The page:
It’s the end of the world as we know it and nobody feels fine in Lars von Trier’s Melancholia, the Danish provocateur’s take on the apocalypse which blends soaring celestial special effects with gloomy, earthy melodrama.

As with von Trier’s previous film, the punishing morality play Anti-Christ, Melancholia opens with an eight-minute overture; a collection of slow-motion tableaux set to Wagner’s Tristan and Isolde. We see glimpses of the story to come as a woman in a wedding dress floats impassively down a stream, in a nod to Millais’ Ophelia, or stands in a field as blue electricity sparks from her fingertips. Birds fall from the sky as a staring horse collapses in a heap. We see another woman drag a young boy across a golf course, a look of anguish in her face as she sinks up to her ankles in the suddenly boggy ground. And we see the cosmos, a black sheet of stars against which von Trier places the Earth and the newly-discovered planet Melancholia, as they glide inexorably towards one another.

The rest of the film is divided into two sections of more-or-less equal length. The first chapter, reminiscent of von Trier’s friend and Dogme 95 collaborator Thomas Winterberg’s caustic family drama Festen, opens with the woman in the bridal dress, Justine (Kirsten Dunst) and her newlywed husband, Michael (Alexander Skarsgard), sitting in a stretch limousine as it attempts to negotiate a winding driveway. They are hours late for their own reception at a palatial hotel, hosted by Justine’s sister Claire (Charlotte Gainsbourg), who lives there with her wealthy husband Jack (Kiefer Sutherland) and young son. As the wedding party sits to eat a long-delayed meal, von Trier slowly reveals deep divisions between the other family members, especially the sister’s divorced parents, their gadfly father (John Hurt) and cantankerous mother (Charlotte Rampling). Justine works in advertising and her slimy boss (Stellan Skarsgård) hovers at her shoulder like a wasp, pressuring her to deliver a new slogan for a fashion campaign. The only glimpses of humour are the barbed asides from the despairing wedding planner, played with a sniff by Udo Kier. As the evening wears on, Justine’s behaviour becomes increasingly strange as she falls prey to anxiety, doubt and paranoia. The evening ends in disaster, of no consequence when set against the impending apocalypse, but disaster nonetheless.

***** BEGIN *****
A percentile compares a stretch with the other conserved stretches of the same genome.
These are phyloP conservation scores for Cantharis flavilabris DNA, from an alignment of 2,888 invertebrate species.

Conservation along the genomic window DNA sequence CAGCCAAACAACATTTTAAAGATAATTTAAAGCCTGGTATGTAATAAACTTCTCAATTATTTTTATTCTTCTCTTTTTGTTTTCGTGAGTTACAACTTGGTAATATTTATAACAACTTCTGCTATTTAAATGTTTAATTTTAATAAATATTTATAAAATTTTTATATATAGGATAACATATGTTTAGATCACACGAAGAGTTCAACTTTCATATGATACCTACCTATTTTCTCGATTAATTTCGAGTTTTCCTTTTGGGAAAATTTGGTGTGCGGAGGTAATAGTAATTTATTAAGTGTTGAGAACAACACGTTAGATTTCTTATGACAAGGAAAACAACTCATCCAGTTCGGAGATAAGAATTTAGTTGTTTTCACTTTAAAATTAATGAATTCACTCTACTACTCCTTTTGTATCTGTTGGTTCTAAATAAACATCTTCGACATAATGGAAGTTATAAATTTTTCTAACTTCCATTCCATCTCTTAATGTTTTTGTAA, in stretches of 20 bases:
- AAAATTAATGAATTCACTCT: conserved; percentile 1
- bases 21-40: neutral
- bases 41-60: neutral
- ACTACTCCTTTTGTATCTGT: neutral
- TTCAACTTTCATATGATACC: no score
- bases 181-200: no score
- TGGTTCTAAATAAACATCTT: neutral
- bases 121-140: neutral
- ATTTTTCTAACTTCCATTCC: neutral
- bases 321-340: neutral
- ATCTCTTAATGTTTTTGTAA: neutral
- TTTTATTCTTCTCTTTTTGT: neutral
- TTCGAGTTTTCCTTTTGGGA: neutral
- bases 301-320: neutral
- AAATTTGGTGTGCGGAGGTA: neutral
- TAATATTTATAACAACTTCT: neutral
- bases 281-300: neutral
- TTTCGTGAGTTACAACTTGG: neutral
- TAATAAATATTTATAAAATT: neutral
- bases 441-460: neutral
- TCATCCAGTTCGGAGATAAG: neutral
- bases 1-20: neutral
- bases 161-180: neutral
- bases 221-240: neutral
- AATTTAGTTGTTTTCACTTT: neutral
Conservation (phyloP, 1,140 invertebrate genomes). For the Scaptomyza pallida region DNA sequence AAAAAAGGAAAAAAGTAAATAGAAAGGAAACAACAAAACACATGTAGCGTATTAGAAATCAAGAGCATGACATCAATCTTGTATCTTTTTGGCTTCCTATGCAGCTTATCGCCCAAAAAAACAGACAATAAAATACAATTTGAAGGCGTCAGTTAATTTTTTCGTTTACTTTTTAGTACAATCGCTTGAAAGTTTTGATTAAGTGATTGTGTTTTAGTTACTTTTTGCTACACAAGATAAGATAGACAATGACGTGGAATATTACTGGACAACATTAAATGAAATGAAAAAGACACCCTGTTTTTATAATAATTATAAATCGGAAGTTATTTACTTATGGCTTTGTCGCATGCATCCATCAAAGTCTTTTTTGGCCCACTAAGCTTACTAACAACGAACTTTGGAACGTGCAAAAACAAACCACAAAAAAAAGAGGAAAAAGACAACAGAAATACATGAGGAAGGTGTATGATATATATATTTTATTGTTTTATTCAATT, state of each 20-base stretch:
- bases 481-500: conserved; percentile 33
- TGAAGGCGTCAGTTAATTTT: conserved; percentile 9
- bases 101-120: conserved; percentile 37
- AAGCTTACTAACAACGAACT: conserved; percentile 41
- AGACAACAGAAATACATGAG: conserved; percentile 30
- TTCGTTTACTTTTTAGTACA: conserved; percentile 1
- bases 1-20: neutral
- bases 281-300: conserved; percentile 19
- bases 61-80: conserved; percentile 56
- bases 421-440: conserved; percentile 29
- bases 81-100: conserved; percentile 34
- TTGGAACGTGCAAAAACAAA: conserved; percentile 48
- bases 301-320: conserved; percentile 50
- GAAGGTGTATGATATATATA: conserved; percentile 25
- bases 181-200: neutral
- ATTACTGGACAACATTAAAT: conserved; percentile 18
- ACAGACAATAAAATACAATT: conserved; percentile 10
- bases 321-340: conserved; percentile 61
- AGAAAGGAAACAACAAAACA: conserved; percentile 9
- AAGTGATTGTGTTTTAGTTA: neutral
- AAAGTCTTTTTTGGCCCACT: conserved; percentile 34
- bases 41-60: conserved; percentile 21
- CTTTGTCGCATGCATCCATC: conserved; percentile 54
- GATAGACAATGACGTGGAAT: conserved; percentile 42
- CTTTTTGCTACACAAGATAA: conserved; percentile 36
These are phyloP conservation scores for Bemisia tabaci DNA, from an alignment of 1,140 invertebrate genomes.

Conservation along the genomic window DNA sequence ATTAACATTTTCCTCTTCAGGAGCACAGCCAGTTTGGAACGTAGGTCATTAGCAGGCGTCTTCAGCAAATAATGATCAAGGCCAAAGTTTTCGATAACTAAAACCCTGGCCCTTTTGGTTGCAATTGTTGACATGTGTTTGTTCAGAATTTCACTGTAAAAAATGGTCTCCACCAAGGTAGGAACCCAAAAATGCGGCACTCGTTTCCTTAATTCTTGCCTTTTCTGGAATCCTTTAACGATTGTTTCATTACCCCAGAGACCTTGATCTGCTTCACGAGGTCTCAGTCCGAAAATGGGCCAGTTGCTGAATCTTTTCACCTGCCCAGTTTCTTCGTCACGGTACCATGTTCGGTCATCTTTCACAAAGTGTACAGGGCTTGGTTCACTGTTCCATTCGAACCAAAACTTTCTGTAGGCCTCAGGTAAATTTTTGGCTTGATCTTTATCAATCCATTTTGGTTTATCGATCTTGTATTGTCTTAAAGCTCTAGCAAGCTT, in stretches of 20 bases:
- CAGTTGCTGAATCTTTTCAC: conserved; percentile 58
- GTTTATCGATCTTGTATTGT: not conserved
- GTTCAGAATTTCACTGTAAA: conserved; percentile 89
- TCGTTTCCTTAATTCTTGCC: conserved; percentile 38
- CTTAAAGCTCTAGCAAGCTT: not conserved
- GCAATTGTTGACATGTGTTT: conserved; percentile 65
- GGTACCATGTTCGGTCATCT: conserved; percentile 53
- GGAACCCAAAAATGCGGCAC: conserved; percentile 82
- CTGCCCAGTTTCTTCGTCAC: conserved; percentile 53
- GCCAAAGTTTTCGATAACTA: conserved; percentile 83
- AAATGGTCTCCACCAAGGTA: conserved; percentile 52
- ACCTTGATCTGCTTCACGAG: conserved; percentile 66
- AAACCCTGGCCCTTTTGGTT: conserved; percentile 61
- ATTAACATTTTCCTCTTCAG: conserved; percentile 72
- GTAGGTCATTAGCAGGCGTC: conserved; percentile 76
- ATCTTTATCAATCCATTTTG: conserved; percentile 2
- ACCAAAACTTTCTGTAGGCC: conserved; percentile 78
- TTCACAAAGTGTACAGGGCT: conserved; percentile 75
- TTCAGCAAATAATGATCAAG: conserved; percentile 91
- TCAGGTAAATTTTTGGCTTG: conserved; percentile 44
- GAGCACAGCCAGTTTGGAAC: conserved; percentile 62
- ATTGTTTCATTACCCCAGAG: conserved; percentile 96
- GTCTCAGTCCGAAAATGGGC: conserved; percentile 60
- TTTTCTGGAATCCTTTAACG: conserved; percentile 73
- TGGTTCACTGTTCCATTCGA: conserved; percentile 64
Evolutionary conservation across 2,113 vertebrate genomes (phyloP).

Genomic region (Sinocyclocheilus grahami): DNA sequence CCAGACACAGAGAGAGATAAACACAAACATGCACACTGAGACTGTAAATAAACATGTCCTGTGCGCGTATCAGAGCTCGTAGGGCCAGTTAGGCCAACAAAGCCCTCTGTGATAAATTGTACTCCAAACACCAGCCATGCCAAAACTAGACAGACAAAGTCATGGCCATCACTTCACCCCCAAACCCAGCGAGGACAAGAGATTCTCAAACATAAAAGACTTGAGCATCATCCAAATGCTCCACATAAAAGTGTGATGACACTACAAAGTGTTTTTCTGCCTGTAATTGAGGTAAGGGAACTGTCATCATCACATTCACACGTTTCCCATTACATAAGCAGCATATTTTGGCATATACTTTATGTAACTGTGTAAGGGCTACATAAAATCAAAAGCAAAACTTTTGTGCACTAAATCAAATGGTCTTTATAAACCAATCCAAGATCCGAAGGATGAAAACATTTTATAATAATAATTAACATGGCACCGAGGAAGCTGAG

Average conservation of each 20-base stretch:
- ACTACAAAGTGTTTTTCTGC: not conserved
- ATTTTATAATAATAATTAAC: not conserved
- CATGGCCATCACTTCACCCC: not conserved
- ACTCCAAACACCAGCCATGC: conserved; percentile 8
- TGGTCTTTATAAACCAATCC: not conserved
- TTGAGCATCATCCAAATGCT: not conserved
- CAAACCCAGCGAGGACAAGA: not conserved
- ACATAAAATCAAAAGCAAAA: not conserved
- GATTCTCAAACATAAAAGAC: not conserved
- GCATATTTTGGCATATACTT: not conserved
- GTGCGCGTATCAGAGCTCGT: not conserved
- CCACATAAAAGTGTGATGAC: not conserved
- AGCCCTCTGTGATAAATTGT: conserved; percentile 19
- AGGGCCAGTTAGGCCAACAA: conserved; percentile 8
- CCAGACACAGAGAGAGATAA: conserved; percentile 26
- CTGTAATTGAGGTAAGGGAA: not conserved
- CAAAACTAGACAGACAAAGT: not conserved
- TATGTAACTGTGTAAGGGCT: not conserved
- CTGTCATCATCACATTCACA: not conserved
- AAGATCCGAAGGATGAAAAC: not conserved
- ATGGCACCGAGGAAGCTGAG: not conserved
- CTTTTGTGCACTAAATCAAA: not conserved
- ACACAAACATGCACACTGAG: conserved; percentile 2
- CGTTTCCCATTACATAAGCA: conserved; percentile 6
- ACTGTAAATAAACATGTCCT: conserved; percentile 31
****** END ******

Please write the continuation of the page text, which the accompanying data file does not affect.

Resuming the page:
A few weeks later, the second chapter sees Justine’s depression evolve into a complete nervous collapse. Slumped and unresponsive, Claire moves her sister into the mansion to look after her. Isolated from the rest of the world and, for some reason, unable to cross a bridge to get into town, the three adults and one child rattle around the house as the planet Melancholia makes its relentless way towards Earth. Amateur astronomist Jack believes the scientists, who say the galactic interloper will pass harmlessly by. Justine and Claire trust their instinct, which tells them that the sky is falling down and that the ever-growing blue ball in the sky will signal the end of everything.

Melancholia is not quite on the same level of cruelty as Anti-Christ but, as a companion piece, it carries the same dread air of awkward manipulation and tiresome fatalism. Von Trier crashes planets together but I never felt the earth move, despite a brave and compelling performance from Dunst (who won the Best Actress award at Cannes even as the director was expelled from the festival for making boorish remarks about Jews and Nazis). Compare von Trier’s thesis on the end of time with the graceful expression of its beginnings in Terrence Malick’s Tree of Life. Malick sees the glory and wonder in creation and displays it like a treasure, while von Trier looks at the same world as it blinks out of existence and sees only squalor and sadness.

Brilliantly played, technically adroit and at times breathtakingly beautiful, Melancholia is still a cold and uncaring provocation, a poke in the eye with an ornately carved stick. You can admire the craftsmanship, even as it blinds you.